The best way to work out after menopause

workout for post menopause

It’s no secret that your body goes through some pretty significant changes before, during and after menopause. You may notice weight gain, an increase in fat (especially around your middle) and a decrease in muscle strength — just to name a few things.

The good news is that exercise can help you cope with all those changes. The key is making sure you’re doing the right kind of exercise. Learn about the best types of exercise for menopause so you can stay fit through your 50s — and beyond.

Why strength training is critical when exercising after menopause

As we get older, it’s natural to lose some muscle mass. Research [PDF] has shown that this loss starts as early as our 30s. From 30 to 50, adults lose between 3% and 8% of their muscle mass per decade. Starting at age 50, muscle loss speeds up, and you lose 5% to 10 % of your muscle mass each decade.

For women, the drop in estrogen that comes with menopause makes these changes in body composition even worse. Not only do we lose muscle faster post-menopause, but we also tend to gain more fat.

The only way to slow the process and maintain — and even gain — muscle after menopause is to strength train. Lifting weights builds muscle, increases strength and even helps with balance and agility.

You can strength train using machines at the gym, free weights, resistance bands or even your own body weight. If you’re new to strength training, consider working out with a personal trainer or taking a class to learn techniques that will help you safely build muscle.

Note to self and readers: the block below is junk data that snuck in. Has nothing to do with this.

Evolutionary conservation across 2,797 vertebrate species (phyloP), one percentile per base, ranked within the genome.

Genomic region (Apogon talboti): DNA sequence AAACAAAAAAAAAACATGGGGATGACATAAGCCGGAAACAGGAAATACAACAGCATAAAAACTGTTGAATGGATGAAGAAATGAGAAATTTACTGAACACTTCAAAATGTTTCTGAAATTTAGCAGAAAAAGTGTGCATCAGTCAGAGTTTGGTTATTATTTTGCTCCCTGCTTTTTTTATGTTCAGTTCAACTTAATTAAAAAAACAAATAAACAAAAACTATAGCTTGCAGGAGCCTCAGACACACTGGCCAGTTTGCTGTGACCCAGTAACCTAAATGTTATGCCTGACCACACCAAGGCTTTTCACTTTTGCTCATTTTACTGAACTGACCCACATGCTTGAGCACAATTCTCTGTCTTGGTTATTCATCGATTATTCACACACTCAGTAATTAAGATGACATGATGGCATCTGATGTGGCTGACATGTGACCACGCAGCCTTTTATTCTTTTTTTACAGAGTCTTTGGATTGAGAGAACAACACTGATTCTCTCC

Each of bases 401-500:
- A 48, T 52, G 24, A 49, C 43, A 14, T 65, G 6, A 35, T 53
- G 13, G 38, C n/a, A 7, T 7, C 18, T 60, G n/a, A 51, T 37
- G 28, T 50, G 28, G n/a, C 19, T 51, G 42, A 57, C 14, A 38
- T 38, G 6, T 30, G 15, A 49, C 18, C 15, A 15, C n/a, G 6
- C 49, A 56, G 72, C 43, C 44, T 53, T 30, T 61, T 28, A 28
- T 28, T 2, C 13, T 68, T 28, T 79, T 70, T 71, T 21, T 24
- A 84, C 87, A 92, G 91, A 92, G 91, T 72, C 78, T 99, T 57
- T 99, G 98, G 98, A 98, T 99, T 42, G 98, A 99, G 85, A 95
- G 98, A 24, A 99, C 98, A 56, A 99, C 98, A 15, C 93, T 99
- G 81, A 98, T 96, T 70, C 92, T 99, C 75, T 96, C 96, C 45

How weight training aids menopause weight loss

You probably think you need to do more aerobic exercise if you really want to burn calories and lose weight. It’s true that a cardio workout (anything from a brisk walk to a fast run) can burn several hundred calories per hour.

But strength training can help you lose or maintain weight in other ways. More muscle mass leads to a higher metabolism. The higher your metabolism, the more calories you burn — even when you’re resting.

When you try to lose weight without strength training, some of the pounds you lose may be in the form of muscle mass. Adding in a few weightlifting sessions per week will help you maintain muscle while losing fat instead.

Impact exercises boost bone health

Bone loss is another unfortunate side effect of the drop in estrogen at menopause. The best way to minimize bone loss? You guessed it — exercise. In particular, exercise that comes with some impact.

When you put stress on your bones, they respond by bulking up their density. Having better bone density as you get older lowers your risk of osteoporosis and broken bones.

Taking a walk, dancing or playing a game of pickleball can all help keep your bones healthy. But higher-impact activities — like running, jumping rope or doing jumping jacks — can do even more to boost bone strength.

Yes, you still need some cardio

While it’s a good idea to step up your strength training after menopause, it’s not smart to completely ignore aerobic exercise. You still need to run, walk, swim or do whatever gets you moving.

There’s some evidence that high-intensity interval training (better known as HIIT) might be the best way to get your cardio after menopause. HIIT involves alternating periods of higher-intensity activity with periods of recovery.

HIIT workouts may help you lose belly fat, which can lower your risk of diabetes, heart disease and other health conditions.

A HIIT workout can be adapted to any fitness level. If you typically walk for exercise, mix in several 30-second spurts of speed walking. If you run, turn those intervals into sprints.

It may take a little more work to stay fit after menopause, but with the right types of exercise, you can get stronger at any age.

Take the Next Step

To learn more about post-menopause workouts, reach out to your primary care physician.

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